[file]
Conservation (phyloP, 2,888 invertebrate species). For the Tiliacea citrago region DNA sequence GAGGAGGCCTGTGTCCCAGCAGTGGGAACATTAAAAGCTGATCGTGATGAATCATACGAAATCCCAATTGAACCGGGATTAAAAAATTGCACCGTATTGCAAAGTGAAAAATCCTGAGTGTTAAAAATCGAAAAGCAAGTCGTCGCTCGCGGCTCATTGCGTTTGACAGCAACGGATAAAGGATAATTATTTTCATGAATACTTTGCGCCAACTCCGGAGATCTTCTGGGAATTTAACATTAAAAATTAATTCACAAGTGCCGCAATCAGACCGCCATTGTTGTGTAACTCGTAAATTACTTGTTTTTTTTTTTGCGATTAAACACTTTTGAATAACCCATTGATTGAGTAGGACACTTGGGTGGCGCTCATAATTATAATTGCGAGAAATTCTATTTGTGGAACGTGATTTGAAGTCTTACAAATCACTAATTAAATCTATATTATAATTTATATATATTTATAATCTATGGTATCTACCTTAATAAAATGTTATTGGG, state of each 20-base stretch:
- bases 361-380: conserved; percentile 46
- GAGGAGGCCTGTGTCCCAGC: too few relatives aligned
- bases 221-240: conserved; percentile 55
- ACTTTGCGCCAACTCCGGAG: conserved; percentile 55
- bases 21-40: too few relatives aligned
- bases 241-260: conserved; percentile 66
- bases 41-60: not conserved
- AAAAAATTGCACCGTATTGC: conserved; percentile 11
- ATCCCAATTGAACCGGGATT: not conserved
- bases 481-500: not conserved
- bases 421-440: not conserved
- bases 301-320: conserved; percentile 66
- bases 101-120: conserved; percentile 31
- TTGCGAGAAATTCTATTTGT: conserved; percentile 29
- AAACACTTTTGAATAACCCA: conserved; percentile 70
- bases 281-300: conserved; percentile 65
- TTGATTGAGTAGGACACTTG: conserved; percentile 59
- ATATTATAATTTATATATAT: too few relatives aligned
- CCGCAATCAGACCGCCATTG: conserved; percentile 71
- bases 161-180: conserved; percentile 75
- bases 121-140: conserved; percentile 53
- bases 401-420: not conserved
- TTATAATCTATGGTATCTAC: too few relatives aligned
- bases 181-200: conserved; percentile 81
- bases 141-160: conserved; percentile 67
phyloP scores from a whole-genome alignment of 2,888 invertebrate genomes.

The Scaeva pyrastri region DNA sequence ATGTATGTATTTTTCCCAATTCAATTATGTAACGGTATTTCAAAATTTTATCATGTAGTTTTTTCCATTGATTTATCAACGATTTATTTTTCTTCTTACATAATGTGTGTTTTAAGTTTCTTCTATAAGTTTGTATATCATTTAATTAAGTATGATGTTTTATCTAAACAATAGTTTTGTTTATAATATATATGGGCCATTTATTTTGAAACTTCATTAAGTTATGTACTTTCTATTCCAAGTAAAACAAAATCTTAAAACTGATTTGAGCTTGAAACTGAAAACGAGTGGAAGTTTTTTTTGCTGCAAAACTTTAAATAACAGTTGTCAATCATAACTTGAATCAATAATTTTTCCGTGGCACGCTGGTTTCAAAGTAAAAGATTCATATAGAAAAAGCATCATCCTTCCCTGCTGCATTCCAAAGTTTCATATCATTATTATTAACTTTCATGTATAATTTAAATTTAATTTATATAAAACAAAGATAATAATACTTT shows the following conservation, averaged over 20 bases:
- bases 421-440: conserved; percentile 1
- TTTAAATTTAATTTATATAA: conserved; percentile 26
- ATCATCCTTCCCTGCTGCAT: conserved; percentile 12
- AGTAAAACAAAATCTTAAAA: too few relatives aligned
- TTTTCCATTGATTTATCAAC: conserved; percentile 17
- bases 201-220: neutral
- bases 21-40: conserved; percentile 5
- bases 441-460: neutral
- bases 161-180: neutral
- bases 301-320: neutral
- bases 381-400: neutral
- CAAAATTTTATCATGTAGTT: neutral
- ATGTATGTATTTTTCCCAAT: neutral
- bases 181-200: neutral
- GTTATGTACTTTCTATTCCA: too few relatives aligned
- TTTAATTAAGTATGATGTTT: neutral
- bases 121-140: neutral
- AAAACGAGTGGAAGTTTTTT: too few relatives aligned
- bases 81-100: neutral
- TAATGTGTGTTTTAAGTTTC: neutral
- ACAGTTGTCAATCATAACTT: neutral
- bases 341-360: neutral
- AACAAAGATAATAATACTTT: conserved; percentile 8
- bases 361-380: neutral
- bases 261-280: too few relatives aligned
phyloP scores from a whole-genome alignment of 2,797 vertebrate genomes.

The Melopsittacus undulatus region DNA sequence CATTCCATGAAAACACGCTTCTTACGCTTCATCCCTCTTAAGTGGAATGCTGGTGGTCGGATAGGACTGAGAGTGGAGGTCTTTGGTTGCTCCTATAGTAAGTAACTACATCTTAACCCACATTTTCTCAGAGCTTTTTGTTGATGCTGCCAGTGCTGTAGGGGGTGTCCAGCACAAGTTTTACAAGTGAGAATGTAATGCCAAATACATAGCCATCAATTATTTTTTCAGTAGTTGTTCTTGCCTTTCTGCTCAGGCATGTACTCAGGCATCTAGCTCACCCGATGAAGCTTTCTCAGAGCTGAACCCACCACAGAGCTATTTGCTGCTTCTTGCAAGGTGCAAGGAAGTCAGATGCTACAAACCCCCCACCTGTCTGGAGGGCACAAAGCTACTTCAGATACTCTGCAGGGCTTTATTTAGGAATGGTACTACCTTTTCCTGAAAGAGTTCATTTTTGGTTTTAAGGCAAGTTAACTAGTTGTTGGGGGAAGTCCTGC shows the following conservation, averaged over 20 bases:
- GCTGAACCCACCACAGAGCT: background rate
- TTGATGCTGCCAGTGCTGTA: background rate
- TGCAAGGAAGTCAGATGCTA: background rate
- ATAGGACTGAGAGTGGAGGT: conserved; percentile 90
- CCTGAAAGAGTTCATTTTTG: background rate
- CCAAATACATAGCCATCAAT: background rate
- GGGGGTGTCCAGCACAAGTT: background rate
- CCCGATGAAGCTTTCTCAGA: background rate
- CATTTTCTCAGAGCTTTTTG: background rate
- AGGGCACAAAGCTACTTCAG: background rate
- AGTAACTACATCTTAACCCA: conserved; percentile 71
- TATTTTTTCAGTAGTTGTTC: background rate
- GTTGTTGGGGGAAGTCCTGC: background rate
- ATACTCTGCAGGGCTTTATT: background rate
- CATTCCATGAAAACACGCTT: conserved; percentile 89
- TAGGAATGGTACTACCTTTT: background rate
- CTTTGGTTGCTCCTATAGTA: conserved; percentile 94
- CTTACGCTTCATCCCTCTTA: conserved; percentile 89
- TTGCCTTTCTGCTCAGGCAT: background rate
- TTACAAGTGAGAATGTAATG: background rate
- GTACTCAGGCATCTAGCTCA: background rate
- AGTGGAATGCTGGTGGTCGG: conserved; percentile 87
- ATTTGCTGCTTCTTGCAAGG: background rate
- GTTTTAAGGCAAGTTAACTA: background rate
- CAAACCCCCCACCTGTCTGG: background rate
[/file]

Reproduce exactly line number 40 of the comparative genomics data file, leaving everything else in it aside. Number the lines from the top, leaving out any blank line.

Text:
- CAAAATTTTATCATGTAGTT: neutral